Oprah Is in the Courthouse to Do Civic Duty as a Juror
In the hallowed halls of the Cook County Criminal Courthouse, crowds of television cameramen and reporters were clamoring for a comment -- not from a defendant, but from a juror.
Oprah Winfrey, the billionaire head of a media conglomerate, had been tapped for jury duty in a murder case.
Winfrey, who was selected Monday, said she had been excused from the civic process twice before: once because of a trip to Africa, and the other because the duty would have conflicted with TV sweeps week. But this time, no vacation or ratings race prevented her from sitting in the jury box.
Like many of her fellow jurors, she wasn’t pleased.
“Oh, happy day,” Oprah grumbled when she learned that she was picked from among the 50 possible jurors to spend at least three days hearing the case of Dion Coleman, who has been charged in the shooting death of Walter Holley.
Winfrey will be paid $17.20 a day for the service -- as opposed to the estimated $493,150 she averages each day of the year. Her income for 2003 reached $180 million, according to Forbes magazine.
In exchange, Winfrey will hear the details of Coleman’s case, with opening arguments Monday. None of the town’s leading newspapers, TV stations or radio programs had previously reported on the case.
In February 2002, Coleman, 27, allegedly gave a counterfeit $50 bill to Holley, 23. The two men argued and began to strike at each other.
Friends broke up the fight. Later, authorities say, Coleman approached Holley, this time carrying a gun, and shot him to death.
“I would not have me on the jury; I am too opinionated,” Winfrey told reporters Monday outside the courtroom. “Nearly everything that I can hear in a trial, I have heard in my show.”
As so many others have done, Winfrey did see a chance to get out of jury duty. On Monday, Judge James B. Linn asked the prospective jurors whether they would hold it against Coleman if he refused to testify. One woman raised her hand.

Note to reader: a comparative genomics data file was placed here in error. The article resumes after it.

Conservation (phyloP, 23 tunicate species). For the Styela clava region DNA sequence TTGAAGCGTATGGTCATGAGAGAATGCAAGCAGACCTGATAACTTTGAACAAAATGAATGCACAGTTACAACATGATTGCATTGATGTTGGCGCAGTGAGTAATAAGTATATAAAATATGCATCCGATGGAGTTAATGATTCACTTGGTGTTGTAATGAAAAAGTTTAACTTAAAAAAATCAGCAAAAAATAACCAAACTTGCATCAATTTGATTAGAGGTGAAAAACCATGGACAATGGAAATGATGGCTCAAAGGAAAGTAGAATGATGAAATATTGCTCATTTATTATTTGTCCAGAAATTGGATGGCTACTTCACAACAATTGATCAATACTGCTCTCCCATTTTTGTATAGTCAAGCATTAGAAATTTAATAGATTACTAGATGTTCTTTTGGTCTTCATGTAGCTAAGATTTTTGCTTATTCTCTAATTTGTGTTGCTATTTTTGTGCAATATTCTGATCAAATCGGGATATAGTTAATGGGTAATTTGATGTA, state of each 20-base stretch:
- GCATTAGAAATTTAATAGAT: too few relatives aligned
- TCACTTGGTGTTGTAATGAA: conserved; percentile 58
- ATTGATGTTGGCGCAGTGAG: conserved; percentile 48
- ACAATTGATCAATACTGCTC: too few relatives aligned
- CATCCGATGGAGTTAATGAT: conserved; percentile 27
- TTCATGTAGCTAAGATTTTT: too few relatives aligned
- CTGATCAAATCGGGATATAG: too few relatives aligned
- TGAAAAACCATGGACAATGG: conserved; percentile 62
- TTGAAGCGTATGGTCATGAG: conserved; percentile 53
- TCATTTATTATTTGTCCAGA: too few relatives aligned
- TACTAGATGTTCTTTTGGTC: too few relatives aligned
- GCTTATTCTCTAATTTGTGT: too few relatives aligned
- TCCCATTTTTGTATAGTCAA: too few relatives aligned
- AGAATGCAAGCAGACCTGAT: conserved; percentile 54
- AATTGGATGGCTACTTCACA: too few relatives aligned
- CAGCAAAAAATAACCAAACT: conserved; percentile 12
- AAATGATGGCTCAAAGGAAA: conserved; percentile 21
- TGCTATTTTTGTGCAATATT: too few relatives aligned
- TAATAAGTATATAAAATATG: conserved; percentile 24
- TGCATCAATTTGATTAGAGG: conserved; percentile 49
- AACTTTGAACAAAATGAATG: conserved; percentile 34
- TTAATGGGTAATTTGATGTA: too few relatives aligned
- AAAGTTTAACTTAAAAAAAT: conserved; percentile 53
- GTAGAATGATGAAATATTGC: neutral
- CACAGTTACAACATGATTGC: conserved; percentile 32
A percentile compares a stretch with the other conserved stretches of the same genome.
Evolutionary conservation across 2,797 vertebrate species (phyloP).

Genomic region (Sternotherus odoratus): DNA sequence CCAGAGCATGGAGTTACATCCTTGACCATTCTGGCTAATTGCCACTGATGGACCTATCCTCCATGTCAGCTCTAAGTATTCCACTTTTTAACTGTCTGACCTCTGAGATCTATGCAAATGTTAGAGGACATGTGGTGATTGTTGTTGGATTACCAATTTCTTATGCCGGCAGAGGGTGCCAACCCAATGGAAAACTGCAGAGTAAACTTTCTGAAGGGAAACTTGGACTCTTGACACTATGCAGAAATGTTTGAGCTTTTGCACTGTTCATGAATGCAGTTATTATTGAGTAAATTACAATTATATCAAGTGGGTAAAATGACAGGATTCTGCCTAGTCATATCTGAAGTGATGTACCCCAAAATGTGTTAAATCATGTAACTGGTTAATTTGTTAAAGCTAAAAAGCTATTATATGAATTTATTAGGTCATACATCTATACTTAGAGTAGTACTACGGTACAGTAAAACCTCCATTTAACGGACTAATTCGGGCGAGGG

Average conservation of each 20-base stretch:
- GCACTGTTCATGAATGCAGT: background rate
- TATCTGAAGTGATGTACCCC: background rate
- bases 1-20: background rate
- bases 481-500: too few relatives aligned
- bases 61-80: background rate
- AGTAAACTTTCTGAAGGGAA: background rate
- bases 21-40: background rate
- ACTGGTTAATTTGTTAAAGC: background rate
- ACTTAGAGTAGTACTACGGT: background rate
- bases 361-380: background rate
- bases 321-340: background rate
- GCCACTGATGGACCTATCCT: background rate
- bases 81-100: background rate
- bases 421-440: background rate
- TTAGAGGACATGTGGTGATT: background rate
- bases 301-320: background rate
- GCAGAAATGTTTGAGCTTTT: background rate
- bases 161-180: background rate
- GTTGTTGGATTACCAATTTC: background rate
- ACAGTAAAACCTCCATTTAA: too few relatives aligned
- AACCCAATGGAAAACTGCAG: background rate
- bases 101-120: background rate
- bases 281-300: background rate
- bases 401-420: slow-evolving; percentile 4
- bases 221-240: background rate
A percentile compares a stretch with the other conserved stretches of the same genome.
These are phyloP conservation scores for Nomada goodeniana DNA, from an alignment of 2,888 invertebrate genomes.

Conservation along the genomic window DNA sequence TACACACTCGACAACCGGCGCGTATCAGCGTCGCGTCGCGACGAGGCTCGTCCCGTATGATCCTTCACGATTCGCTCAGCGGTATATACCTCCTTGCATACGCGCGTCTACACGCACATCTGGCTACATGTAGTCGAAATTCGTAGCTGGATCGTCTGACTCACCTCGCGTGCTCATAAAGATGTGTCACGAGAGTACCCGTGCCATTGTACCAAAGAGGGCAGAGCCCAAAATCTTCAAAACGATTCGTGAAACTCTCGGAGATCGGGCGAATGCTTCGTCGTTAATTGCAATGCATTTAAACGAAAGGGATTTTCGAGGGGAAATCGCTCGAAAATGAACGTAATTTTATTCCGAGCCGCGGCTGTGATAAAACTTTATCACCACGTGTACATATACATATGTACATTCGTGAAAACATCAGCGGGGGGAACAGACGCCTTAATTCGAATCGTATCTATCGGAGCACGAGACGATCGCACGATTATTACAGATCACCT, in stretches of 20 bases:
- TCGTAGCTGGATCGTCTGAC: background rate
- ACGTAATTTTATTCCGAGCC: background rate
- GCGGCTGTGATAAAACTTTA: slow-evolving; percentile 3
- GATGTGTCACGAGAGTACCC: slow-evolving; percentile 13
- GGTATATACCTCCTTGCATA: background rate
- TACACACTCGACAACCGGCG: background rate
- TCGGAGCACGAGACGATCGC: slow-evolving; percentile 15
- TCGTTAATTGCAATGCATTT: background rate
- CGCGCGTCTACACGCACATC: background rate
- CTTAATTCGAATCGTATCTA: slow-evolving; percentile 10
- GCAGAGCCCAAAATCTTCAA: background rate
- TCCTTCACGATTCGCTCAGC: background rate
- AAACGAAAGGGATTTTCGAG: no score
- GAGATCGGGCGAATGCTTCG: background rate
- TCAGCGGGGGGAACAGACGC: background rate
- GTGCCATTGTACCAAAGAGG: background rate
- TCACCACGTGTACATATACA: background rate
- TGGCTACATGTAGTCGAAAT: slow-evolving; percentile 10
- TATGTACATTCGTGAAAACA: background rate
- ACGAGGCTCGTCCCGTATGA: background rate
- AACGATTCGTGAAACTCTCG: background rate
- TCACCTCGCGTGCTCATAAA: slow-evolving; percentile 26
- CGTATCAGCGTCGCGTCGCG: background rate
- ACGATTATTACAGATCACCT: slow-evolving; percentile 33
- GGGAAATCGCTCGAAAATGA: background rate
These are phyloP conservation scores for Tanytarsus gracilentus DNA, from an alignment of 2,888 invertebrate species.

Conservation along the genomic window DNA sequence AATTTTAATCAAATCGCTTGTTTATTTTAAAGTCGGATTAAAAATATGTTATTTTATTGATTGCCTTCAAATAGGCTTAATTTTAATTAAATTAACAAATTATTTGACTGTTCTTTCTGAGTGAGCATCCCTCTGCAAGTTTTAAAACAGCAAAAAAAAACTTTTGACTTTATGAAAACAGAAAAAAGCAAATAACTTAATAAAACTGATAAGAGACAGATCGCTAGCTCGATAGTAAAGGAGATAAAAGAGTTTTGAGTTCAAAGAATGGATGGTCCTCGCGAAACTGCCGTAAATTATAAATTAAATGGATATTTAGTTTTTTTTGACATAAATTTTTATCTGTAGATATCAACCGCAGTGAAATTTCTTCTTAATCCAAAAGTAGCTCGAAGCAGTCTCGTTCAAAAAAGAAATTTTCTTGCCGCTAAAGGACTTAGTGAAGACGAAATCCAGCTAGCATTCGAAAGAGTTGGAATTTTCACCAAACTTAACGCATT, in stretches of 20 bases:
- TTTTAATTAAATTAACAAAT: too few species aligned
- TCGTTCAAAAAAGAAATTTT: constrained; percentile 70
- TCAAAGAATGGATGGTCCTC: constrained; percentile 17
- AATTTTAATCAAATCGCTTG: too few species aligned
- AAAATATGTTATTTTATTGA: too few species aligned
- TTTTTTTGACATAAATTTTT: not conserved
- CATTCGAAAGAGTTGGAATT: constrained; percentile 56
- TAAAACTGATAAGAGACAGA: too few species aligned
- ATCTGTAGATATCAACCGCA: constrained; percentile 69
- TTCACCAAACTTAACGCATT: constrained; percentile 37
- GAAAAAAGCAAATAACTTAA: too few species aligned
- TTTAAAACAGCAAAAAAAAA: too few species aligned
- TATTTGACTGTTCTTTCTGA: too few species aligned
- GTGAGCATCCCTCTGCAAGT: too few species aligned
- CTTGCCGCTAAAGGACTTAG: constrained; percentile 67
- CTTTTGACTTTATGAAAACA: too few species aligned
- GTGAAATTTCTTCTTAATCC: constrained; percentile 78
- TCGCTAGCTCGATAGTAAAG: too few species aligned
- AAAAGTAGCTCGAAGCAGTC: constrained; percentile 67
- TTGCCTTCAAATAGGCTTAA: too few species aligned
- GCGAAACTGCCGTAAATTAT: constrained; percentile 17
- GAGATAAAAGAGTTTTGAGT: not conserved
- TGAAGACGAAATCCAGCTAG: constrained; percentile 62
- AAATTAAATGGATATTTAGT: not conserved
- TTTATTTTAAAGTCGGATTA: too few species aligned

When the judge peered over his bench and asked the woman’s name, she simply replied: “Oprah.”
But later, when Linn pressed Winfrey about the matter, the talk-show host acknowledged that she would be the kind of juror who would give a verdict based only on the evidence presented in court.
Four and a half hours later, Winfrey and her fellow jurors were sworn into service. Attorneys for both sides declined to comment on why Winfrey made the cut.
“I’m just hoping [the trial] doesn’t take longer than a week, because I’ve got shows to do,” she said.
In Los Angeles, actors and filmmakers say they often claim “financial hardship” to avoid jury duty, saying that serving their civic duty can conflict with shooting schedules and cost them a job.
A similar approach was used by celebrities in New York until the 1990s, when citywide changes to the system were put into place and the courts rescinded many exemptions.
In Chicago, court officials say, there aren’t enough celebrities to worry about it.
They do, however, get certain perks. Dressed in chic yellow pants and a fitted sweater set, a well-coiffed Winfrey walked into the courthouse through a back entrance for court staff and security.
After clearing her purse through the security line, she was swept through the administration offices to where the jury pool waited.
But not before her fans spotted their favorite daytime TV personality.
“Oprah Winfrey!” screamed Charlene Thomas, 36, who was at the courthouse waiting for her sister to be arraigned in another case. “Girl, what are you doing here?”
But before Thomas could get an autograph, Winfrey was surrounded by security guards and heading up to the courtroom.
“My wife thinks she’s a goddess,” said Karl Wheeling, 42, while waiting in the lobby to meet with his brother’s defense attorney.
“Me? I think she’s just like the rest of us. She might be richer, but she’s stuck here at the courthouse, isn’t she?”
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